- Acute pulmonary infections according to patient’s history and physical examination results
- Conditions requiring stimulation of the posterior pharynx
- Ingested solid food in the previous 4 hours or clear liquids in the previous 2 hours
- History of acute intermittent porphyria
- History of alcoholism
- History of hepatic impairment
- History of myasthenia gravis
- Respiratory depression (RR<10, cyanosis, or pulse oximeter oxygen saturation <90%)
- Moderate to severe dementia, as documented by medical history
- History of Parkinson’s disease
- History of structural brain damage
- Corrected QTc interval >500 ms in previous records or on current ECG
- History of drug use with prolonged QT interval
- History of torsades de pointes
- History of neuroleptic malignant syndrome
- Family history of dystonic reactions to drugs
- Epilepsy or history of seizures
- Chronic psychiatric disease
- Intoxication based on patient’s symptoms and physical examination results
- History of bone marrow suppression
- Allergy to haloperidol, ketamine or midazolam as established by direct questioning and available medical history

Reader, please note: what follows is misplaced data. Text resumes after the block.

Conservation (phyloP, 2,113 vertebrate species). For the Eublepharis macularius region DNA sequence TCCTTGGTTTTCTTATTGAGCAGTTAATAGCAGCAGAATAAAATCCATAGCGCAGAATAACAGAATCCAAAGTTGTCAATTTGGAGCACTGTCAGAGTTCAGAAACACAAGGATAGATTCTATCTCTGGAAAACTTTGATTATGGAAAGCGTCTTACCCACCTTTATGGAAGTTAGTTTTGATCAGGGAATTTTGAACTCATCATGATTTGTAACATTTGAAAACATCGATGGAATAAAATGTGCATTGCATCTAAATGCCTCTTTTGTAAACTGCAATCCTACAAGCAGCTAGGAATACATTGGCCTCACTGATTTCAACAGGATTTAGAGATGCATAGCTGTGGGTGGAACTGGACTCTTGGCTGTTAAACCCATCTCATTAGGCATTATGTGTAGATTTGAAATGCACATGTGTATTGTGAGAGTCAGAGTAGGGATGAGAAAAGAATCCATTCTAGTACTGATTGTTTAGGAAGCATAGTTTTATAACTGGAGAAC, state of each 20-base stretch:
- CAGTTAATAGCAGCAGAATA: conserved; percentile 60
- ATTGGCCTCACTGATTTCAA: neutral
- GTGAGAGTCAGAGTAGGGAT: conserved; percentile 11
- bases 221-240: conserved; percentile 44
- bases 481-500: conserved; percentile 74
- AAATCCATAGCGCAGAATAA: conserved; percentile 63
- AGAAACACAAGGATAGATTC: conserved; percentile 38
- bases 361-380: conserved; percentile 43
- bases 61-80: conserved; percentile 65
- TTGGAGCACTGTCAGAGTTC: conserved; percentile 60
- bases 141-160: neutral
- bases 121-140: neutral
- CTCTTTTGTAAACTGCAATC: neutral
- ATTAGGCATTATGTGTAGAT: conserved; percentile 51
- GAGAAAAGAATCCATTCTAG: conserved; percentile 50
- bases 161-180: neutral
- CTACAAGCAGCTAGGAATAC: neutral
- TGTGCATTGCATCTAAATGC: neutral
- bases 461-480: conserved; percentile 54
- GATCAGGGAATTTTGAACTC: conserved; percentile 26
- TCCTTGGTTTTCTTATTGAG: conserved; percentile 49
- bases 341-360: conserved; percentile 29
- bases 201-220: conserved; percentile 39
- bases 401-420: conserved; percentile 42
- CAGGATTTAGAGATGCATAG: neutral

- Mean Age: 37.5
- 7% male
- Patients assess for eligibility: 207
- Patients randomized: 185
- Incidence ketamine-induced agitation
- No premedication: 63.9%
- Midazolam: 25% (Relative Risk Reduction 60.9%; Absolute Risk Reduction 38.9%)
- Haloperidol: 19.7% (Relative Risk Reduction 69.2%; Absolute Risk Reduction 44.2%)
- Recovery time
- No premedication: 15-25 minutes
- Midazolam: 30-42.5 minutes
- Haloperidol: 40-60 minutes
- Overall clinical satisfaction with sedation was not significantly different between the three groups
- Well-designed blinding
- Answers clinically significant question
- Used validated objective measures of agitation
- Baseline clinical and demographic features were well balanced between groups
- Small sample
- Convenience sample rather than consecutive sampling of patients
- Convenience sampling entails selecting patients on the basis of the researcher’s availability. Patients with certain characteristics are more likely to be chosen via convenience sampling. This could lead to over- or under-representation of certain population attributes and therefore decrease the generalizability of the study results.
- Differing definitions and various standardized rating scales used in this study prevented authors from directly comparing the results of this study with previous studies
- 90% of patient population was male, not allowing for differences between sexes
- Majority of patients required sedation for orthopedic procedures due to injuries sustained from fights or accidents, which may predispose the patient population to agitation.
- Large excluded population
- While adverse events were recorded in Table 3 of the publication, it is not clear the study was designed to evaluate these events.